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Evidence-Based Complementary and Alternative Medicine
Volume 2013, Article ID 737401, 9 pages
http://dx.doi.org/10.1155/2013/737401
Research Article

Antistress Effects of the Ethanolic Extract from Cymbopogon schoenanthus Growing Wild in Tunisia

1Graduate School of Life and Environmental Sciences, University of Tsukuba, 1-1-1 Tennodai, Tsukuba City, Ibaraki 305-8572, Japan
2Faculty of Life and Environmental Sciences, University of Tsukuba, 1-1-1 Tennodai, Tsukuba City, Ibaraki 305-8572, Japan
3Alliance for Research on North Africa (ARENA), University of Tsukuba, 1-1-1 Tennodai, Tsukuba City, Ibaraki 305-8572, Japan
4Laboratoire d’Adaptation des Plantes aux Stress Abiotiques, Centre de Biotechnologie à la Technopole de Borj-Cédria (CBBC), BP 901, 2050 Hammam-lif, Tunisia
5Arid Lands Institute, Range Ecology Laboratory, 4119 Medenine, Tunisia

Received 19 April 2013; Accepted 2 September 2013

Academic Editor: John R. S. Tabuti

Copyright © 2013 Mahmoud Ben Othman et al. This is an open access article distributed under the Creative Commons Attribution License, which permits unrestricted use, distribution, and reproduction in any medium, provided the original work is properly cited.

Abstract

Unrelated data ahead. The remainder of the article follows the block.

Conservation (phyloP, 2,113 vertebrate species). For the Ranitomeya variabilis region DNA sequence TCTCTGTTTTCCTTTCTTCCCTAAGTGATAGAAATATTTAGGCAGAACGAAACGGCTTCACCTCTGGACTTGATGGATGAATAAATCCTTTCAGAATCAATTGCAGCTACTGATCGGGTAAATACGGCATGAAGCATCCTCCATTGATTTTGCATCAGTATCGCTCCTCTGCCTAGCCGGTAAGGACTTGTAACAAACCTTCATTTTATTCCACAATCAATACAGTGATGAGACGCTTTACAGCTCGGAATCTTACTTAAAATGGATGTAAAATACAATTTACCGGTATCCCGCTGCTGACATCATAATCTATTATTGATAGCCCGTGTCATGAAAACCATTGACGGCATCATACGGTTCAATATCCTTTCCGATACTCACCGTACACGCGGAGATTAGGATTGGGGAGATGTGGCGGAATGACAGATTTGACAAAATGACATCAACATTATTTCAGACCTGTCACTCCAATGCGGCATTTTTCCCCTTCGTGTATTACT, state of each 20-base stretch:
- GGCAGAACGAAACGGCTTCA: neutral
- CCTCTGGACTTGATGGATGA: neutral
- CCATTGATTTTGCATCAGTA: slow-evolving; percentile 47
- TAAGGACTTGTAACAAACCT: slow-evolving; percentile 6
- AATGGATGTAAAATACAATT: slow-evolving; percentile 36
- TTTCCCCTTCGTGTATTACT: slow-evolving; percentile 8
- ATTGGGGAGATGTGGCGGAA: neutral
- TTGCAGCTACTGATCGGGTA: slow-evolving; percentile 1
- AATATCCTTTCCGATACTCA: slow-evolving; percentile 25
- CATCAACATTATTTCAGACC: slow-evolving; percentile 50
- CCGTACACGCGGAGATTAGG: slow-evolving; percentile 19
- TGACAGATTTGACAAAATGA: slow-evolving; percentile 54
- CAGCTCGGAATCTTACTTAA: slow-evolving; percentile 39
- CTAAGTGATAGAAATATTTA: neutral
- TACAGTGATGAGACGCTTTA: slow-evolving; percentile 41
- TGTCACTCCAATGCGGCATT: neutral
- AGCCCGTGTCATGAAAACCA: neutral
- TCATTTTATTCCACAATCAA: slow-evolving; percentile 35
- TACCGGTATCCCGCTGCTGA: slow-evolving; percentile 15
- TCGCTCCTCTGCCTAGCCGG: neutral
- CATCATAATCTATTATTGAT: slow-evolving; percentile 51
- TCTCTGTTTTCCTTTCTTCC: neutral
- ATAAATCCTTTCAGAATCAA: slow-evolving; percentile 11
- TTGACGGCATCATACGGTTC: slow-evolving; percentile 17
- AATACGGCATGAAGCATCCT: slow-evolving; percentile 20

This study aimed to investigate the antistress properties of the ethanol extract of Cymbopogon schoenanthus (CSEE), growing wild in the southern part of Tunisia. The effect of extracts on H2O2-induced cytotoxicity and stress in human neuroblastoma SH-SY5Y cells. Its effect on stress-induced in ICR mice was exposed to force swim and tail suspension, in concordance with heat shock protein expression (HSP27 and HSP90), corticosterone, and catecholamine neurotransmitters level. Our results demonstrated that pretreatment of SH-SY5Y cells with CSEE at 1/2000, 1/1000, and 1/500 v/v dilutions significantly inversed H2O2-induced neurotoxicity. Moreover, CSEE treatments significantly reversed heat shock protein expression in heat-stressed HSP47-transformed cells (42°C, for 90 min) and mRNA expression of HSP27 and HSP90 in H2O2-treated SH-SY5Y. Daily oral administration of 100 mg/kg and 200 mg/kg CSEE was conducted to ICR mice for 2 weeks. It was resulted in a significant decrease of immobility time in forced swimming and tail suspension tests. The effect of CSEE on animal behavior was concordant with a significant regulation of blood serum corticosterone and cerebral cortex levels of catecholamine (dopamine, adrenaline, and noradrenaline). Therefore, this study was attempted to demonstrate the preventive potential of CSEE against stress disorders at in vitro and in vivo levels.